Reading is the key to a child's future. First a child learns to read. Then that child reads to learn. This undeniable truth is why early childhood literacy and ensuring our children are proficient readers by the third grade is a priority for me and my administration.
No one should assume that children, without assistance, will learn to read. We learn to read by hearing conversations around us, and by reading with and seeing persons important to us use reading to gain valuable information.That is why it is so important for parents, grandparents, family and friends to read to children and for children to read with and continually interact with adults.
Home and school, neighborhood, church, siblings and relatives can all be effective partners in children learning to read.
Right now, in Nevada, we are not doing a sufficient job in helping our children learn to read. National tests show that Nevada children lag behind much of the nation in reading proficiency.
On the 2011 National Assessment of Educational Progress (NAEP), only 26 percent of Nevada's fourth-graders scored as proficient or advanced readers. For our state's black and Hispanic students, the results were even more troubling - only 16 and 19 percent of these children were proficient or advanced readers. Little ground was gained in later grades. Eighth-grade NAEP scores show the number of proficient and advanced readers among all students has stalled at 26 percent.
Research indicates that one in six children who are not reading proficiently in third grade do not graduate from high school on time, a rate four times greater than that for proficient readers. We cannot accept this fact. We must do better.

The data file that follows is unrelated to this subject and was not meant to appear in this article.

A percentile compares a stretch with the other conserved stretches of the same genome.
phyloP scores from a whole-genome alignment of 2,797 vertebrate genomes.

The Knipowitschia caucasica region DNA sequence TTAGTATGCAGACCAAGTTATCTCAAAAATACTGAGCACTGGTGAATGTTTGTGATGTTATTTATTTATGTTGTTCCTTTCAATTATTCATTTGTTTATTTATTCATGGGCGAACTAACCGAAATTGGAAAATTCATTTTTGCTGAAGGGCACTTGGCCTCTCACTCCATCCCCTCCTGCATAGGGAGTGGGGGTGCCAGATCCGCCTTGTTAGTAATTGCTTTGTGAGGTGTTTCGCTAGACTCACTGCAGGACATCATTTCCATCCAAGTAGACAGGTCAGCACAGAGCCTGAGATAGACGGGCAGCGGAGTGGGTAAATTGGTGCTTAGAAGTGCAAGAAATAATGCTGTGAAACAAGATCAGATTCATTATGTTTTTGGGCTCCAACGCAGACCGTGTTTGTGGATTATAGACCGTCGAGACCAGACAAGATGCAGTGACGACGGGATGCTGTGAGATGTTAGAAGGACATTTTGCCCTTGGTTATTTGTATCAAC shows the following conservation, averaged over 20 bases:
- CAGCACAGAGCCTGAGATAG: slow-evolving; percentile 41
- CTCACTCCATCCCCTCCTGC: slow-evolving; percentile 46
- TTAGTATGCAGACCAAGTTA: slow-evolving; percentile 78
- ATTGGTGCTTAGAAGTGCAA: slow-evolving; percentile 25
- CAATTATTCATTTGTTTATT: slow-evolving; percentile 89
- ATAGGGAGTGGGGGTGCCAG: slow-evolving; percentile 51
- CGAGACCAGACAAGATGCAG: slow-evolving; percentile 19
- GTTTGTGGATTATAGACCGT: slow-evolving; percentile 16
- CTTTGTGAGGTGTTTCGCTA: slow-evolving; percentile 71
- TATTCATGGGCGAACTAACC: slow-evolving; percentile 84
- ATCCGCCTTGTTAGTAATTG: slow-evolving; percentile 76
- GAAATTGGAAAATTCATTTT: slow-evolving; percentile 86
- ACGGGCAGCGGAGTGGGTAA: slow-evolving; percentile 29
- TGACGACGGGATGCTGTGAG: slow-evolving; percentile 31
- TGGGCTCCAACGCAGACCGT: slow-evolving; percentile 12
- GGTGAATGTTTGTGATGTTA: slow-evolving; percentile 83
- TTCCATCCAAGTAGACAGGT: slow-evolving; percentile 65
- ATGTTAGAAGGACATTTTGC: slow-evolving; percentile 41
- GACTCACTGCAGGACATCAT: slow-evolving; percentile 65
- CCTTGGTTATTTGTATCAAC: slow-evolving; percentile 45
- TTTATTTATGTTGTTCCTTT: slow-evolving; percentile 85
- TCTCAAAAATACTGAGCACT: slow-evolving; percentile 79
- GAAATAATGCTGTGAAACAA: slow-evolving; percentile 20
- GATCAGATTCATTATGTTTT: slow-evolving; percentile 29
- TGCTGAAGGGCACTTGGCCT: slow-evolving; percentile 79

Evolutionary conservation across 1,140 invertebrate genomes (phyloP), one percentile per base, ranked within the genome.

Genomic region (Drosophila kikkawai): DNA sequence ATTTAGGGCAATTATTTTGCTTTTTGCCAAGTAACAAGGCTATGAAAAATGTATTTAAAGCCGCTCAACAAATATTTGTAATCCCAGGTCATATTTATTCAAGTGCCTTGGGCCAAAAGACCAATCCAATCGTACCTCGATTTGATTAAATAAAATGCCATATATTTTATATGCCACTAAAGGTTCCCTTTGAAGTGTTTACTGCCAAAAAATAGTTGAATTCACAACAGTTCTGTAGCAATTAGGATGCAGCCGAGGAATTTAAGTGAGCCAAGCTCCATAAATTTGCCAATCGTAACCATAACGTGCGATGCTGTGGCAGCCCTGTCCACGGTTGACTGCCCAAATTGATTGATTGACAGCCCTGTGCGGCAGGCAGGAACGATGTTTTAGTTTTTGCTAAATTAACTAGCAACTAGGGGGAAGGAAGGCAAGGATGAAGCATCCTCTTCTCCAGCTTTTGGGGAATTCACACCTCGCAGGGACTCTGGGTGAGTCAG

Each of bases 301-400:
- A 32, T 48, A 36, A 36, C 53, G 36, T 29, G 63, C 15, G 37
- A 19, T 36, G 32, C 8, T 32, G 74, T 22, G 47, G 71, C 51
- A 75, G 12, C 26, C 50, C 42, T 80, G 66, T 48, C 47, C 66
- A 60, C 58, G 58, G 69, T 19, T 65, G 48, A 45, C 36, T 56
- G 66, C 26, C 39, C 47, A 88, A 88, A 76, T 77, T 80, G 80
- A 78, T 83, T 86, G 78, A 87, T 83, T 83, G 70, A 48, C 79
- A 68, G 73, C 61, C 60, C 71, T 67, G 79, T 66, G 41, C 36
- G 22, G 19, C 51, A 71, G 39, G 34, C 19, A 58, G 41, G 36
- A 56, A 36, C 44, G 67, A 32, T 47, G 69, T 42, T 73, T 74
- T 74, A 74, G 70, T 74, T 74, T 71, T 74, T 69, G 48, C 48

As our state rebuilds from the recession that has impacted our families, schools and businesses, having an educated and literate workforce is critical to filling the jobs that Nevada's economic development community is recruiting, expanding and starting up. We owe it to our children to have a good-paying job for them when they graduate from high school, college and/or university. But their hope for a job, for a future, starts with knowing how to read.
For this reason, I am elevating reading improvement for our school children as a major policy initiative of this administration. I have asked the state superintendent of public instruction and the entire Nevada Department of Education concentrate on ways in which Nevada can assist our children in learning to read and, thereafter, use their new skill to read to learn. Now I am asking all of state government and the general public to join us.
On Friday, Oct. 19, members of my executive cabinet, the first lady and I will visit 29 elementary schools throughout the state. We will read to first-, second- and third-grade classes. It is my hope that by taking this simple, unified step, we can bring new focus to the reading challenges of our young people. I hope that you, too, will spend time in a school or reading to a child you know.
It's a privilege to spend time in our schools, with the administrators, teachers and - most of all - the students who inspire me with their enthusiasm, fascination and desire to learn. Students must have every opportunity to learn to read, to have hope for the future and to realize any dream is attainable. We must renew the promise of opportunity Nevadans deserve. Reading is our first step together.
• Gov. Brian Sandoval can be reached through his website, gov.nv.gov.